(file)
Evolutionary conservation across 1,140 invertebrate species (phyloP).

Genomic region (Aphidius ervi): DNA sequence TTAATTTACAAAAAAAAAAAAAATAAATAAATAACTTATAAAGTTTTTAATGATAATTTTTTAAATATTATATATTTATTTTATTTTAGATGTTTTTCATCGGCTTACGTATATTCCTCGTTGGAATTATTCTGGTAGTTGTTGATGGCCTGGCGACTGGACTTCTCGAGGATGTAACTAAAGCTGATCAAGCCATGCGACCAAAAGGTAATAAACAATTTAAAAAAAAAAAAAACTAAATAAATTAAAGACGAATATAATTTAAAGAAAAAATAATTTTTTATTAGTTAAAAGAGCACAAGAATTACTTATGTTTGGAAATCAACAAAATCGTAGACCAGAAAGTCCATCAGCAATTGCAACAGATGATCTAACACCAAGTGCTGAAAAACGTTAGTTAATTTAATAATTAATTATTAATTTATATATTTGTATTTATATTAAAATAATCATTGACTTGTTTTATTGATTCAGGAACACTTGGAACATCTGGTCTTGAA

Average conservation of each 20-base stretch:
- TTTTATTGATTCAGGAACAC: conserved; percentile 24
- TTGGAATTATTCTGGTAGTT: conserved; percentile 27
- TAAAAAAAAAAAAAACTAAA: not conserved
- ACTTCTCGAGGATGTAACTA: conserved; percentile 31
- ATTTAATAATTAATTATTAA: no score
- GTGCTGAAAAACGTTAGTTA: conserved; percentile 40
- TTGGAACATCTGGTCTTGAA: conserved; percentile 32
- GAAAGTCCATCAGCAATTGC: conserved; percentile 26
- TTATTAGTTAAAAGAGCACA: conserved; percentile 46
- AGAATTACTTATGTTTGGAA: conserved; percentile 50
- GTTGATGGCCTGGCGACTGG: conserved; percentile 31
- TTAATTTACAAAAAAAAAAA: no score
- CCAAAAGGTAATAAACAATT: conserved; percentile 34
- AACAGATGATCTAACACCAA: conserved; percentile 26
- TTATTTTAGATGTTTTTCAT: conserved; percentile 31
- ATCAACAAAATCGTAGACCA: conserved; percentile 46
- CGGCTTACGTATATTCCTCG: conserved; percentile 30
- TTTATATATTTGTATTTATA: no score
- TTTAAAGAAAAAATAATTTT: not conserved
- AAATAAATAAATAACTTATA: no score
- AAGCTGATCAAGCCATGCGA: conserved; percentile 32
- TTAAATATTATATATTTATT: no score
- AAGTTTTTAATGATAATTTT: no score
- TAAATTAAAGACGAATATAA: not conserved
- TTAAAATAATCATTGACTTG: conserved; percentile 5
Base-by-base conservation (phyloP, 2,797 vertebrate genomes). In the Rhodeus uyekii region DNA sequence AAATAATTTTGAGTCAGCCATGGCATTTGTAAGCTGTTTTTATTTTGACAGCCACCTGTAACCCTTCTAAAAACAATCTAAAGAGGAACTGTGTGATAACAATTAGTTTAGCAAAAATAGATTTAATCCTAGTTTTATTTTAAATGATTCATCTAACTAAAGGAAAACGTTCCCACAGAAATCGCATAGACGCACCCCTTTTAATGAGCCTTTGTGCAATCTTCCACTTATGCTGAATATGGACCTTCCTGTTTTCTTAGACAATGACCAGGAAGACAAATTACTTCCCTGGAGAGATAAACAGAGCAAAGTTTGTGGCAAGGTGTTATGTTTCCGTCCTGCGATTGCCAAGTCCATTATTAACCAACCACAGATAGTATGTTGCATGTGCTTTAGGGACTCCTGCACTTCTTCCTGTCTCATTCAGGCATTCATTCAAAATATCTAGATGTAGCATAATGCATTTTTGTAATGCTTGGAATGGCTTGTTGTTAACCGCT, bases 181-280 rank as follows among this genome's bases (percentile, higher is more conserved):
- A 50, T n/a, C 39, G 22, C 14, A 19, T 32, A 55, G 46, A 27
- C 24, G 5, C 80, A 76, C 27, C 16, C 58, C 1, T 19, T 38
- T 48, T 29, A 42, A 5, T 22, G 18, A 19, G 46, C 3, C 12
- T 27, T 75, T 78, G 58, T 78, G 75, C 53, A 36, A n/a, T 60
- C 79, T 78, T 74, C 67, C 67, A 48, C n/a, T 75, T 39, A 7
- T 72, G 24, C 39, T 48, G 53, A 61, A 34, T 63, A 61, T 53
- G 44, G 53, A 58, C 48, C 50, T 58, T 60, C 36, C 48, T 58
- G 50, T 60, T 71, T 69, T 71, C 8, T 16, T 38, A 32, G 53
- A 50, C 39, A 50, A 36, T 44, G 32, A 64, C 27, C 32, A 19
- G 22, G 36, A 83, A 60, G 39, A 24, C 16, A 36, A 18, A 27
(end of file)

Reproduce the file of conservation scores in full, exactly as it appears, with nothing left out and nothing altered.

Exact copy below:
Evolutionary conservation across 1,140 invertebrate species (phyloP).

Genomic region (Aphidius ervi): DNA sequence TTAATTTACAAAAAAAAAAAAAATAAATAAATAACTTATAAAGTTTTTAATGATAATTTTTTAAATATTATATATTTATTTTATTTTAGATGTTTTTCATCGGCTTACGTATATTCCTCGTTGGAATTATTCTGGTAGTTGTTGATGGCCTGGCGACTGGACTTCTCGAGGATGTAACTAAAGCTGATCAAGCCATGCGACCAAAAGGTAATAAACAATTTAAAAAAAAAAAAAACTAAATAAATTAAAGACGAATATAATTTAAAGAAAAAATAATTTTTTATTAGTTAAAAGAGCACAAGAATTACTTATGTTTGGAAATCAACAAAATCGTAGACCAGAAAGTCCATCAGCAATTGCAACAGATGATCTAACACCAAGTGCTGAAAAACGTTAGTTAATTTAATAATTAATTATTAATTTATATATTTGTATTTATATTAAAATAATCATTGACTTGTTTTATTGATTCAGGAACACTTGGAACATCTGGTCTTGAA

Average conservation of each 20-base stretch:
- TTTTATTGATTCAGGAACAC: conserved; percentile 24
- TTGGAATTATTCTGGTAGTT: conserved; percentile 27
- TAAAAAAAAAAAAAACTAAA: not conserved
- ACTTCTCGAGGATGTAACTA: conserved; percentile 31
- ATTTAATAATTAATTATTAA: no score
- GTGCTGAAAAACGTTAGTTA: conserved; percentile 40
- TTGGAACATCTGGTCTTGAA: conserved; percentile 32
- GAAAGTCCATCAGCAATTGC: conserved; percentile 26
- TTATTAGTTAAAAGAGCACA: conserved; percentile 46
- AGAATTACTTATGTTTGGAA: conserved; percentile 50
- GTTGATGGCCTGGCGACTGG: conserved; percentile 31
- TTAATTTACAAAAAAAAAAA: no score
- CCAAAAGGTAATAAACAATT: conserved; percentile 34
- AACAGATGATCTAACACCAA: conserved; percentile 26
- TTATTTTAGATGTTTTTCAT: conserved; percentile 31
- ATCAACAAAATCGTAGACCA: conserved; percentile 46
- CGGCTTACGTATATTCCTCG: conserved; percentile 30
- TTTATATATTTGTATTTATA: no score
- TTTAAAGAAAAAATAATTTT: not conserved
- AAATAAATAAATAACTTATA: no score
- AAGCTGATCAAGCCATGCGA: conserved; percentile 32
- TTAAATATTATATATTTATT: no score
- AAGTTTTTAATGATAATTTT: no score
- TAAATTAAAGACGAATATAA: not conserved
- TTAAAATAATCATTGACTTG: conserved; percentile 5
Base-by-base conservation (phyloP, 2,797 vertebrate genomes). In the Rhodeus uyekii region DNA sequence AAATAATTTTGAGTCAGCCATGGCATTTGTAAGCTGTTTTTATTTTGACAGCCACCTGTAACCCTTCTAAAAACAATCTAAAGAGGAACTGTGTGATAACAATTAGTTTAGCAAAAATAGATTTAATCCTAGTTTTATTTTAAATGATTCATCTAACTAAAGGAAAACGTTCCCACAGAAATCGCATAGACGCACCCCTTTTAATGAGCCTTTGTGCAATCTTCCACTTATGCTGAATATGGACCTTCCTGTTTTCTTAGACAATGACCAGGAAGACAAATTACTTCCCTGGAGAGATAAACAGAGCAAAGTTTGTGGCAAGGTGTTATGTTTCCGTCCTGCGATTGCCAAGTCCATTATTAACCAACCACAGATAGTATGTTGCATGTGCTTTAGGGACTCCTGCACTTCTTCCTGTCTCATTCAGGCATTCATTCAAAATATCTAGATGTAGCATAATGCATTTTTGTAATGCTTGGAATGGCTTGTTGTTAACCGCT, bases 181-280 rank as follows among this genome's bases (percentile, higher is more conserved):
- A 50, T n/a, C 39, G 22, C 14, A 19, T 32, A 55, G 46, A 27
- C 24, G 5, C 80, A 76, C 27, C 16, C 58, C 1, T 19, T 38
- T 48, T 29, A 42, A 5, T 22, G 18, A 19, G 46, C 3, C 12
- T 27, T 75, T 78, G 58, T 78, G 75, C 53, A 36, A n/a, T 60
- C 79, T 78, T 74, C 67, C 67, A 48, C n/a, T 75, T 39, A 7
- T 72, G 24, C 39, T 48, G 53, A 61, A 34, T 63, A 61, T 53
- G 44, G 53, A 58, C 48, C 50, T 58, T 60, C 36, C 48, T 58
- G 50, T 60, T 71, T 69, T 71, C 8, T 16, T 38, A 32, G 53
- A 50, C 39, A 50, A 36, T 44, G 32, A 64, C 27, C 32, A 19
- G 22, G 36, A 83, A 60, G 39, A 24, C 16, A 36, A 18, A 27